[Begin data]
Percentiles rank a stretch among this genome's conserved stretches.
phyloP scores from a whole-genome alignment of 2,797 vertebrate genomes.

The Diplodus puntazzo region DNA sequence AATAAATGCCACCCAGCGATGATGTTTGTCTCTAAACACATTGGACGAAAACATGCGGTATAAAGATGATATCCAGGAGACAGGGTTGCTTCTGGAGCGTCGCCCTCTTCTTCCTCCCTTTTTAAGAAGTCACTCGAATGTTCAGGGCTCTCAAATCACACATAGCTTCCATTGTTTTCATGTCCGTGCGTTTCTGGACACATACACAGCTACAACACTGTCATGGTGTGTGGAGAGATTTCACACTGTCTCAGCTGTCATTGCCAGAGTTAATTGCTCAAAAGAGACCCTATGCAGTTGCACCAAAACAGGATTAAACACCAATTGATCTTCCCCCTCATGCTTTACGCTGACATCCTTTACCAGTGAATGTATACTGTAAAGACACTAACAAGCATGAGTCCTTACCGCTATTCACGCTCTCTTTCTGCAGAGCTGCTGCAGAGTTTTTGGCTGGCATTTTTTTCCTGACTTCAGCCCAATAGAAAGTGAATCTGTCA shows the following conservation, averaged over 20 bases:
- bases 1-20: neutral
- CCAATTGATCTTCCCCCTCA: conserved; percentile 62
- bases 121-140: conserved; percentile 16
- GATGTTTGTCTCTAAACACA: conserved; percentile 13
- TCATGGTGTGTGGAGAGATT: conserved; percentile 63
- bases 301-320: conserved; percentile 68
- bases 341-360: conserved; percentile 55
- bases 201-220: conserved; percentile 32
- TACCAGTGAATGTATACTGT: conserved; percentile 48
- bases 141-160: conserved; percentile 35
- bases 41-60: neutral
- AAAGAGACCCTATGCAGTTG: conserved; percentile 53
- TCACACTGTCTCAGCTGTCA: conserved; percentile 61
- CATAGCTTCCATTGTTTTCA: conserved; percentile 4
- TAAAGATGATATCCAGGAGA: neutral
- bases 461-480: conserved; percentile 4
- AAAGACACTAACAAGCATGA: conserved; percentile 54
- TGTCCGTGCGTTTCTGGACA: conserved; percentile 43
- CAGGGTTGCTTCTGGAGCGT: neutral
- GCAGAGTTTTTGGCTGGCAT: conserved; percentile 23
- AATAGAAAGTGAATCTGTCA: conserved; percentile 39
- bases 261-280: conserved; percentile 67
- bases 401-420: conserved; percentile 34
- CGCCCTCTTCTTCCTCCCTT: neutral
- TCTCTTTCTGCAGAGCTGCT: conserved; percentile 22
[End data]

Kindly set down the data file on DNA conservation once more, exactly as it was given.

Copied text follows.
Percentiles rank a stretch among this genome's conserved stretches.
phyloP scores from a whole-genome alignment of 2,797 vertebrate genomes.

The Diplodus puntazzo region DNA sequence AATAAATGCCACCCAGCGATGATGTTTGTCTCTAAACACATTGGACGAAAACATGCGGTATAAAGATGATATCCAGGAGACAGGGTTGCTTCTGGAGCGTCGCCCTCTTCTTCCTCCCTTTTTAAGAAGTCACTCGAATGTTCAGGGCTCTCAAATCACACATAGCTTCCATTGTTTTCATGTCCGTGCGTTTCTGGACACATACACAGCTACAACACTGTCATGGTGTGTGGAGAGATTTCACACTGTCTCAGCTGTCATTGCCAGAGTTAATTGCTCAAAAGAGACCCTATGCAGTTGCACCAAAACAGGATTAAACACCAATTGATCTTCCCCCTCATGCTTTACGCTGACATCCTTTACCAGTGAATGTATACTGTAAAGACACTAACAAGCATGAGTCCTTACCGCTATTCACGCTCTCTTTCTGCAGAGCTGCTGCAGAGTTTTTGGCTGGCATTTTTTTCCTGACTTCAGCCCAATAGAAAGTGAATCTGTCA shows the following conservation, averaged over 20 bases:
- bases 1-20: neutral
- CCAATTGATCTTCCCCCTCA: conserved; percentile 62
- bases 121-140: conserved; percentile 16
- GATGTTTGTCTCTAAACACA: conserved; percentile 13
- TCATGGTGTGTGGAGAGATT: conserved; percentile 63
- bases 301-320: conserved; percentile 68
- bases 341-360: conserved; percentile 55
- bases 201-220: conserved; percentile 32
- TACCAGTGAATGTATACTGT: conserved; percentile 48
- bases 141-160: conserved; percentile 35
- bases 41-60: neutral
- AAAGAGACCCTATGCAGTTG: conserved; percentile 53
- TCACACTGTCTCAGCTGTCA: conserved; percentile 61
- CATAGCTTCCATTGTTTTCA: conserved; percentile 4
- TAAAGATGATATCCAGGAGA: neutral
- bases 461-480: conserved; percentile 4
- AAAGACACTAACAAGCATGA: conserved; percentile 54
- TGTCCGTGCGTTTCTGGACA: conserved; percentile 43
- CAGGGTTGCTTCTGGAGCGT: neutral
- GCAGAGTTTTTGGCTGGCAT: conserved; percentile 23
- AATAGAAAGTGAATCTGTCA: conserved; percentile 39
- bases 261-280: conserved; percentile 67
- bases 401-420: conserved; percentile 34
- CGCCCTCTTCTTCCTCCCTT: neutral
- TCTCTTTCTGCAGAGCTGCT: conserved; percentile 22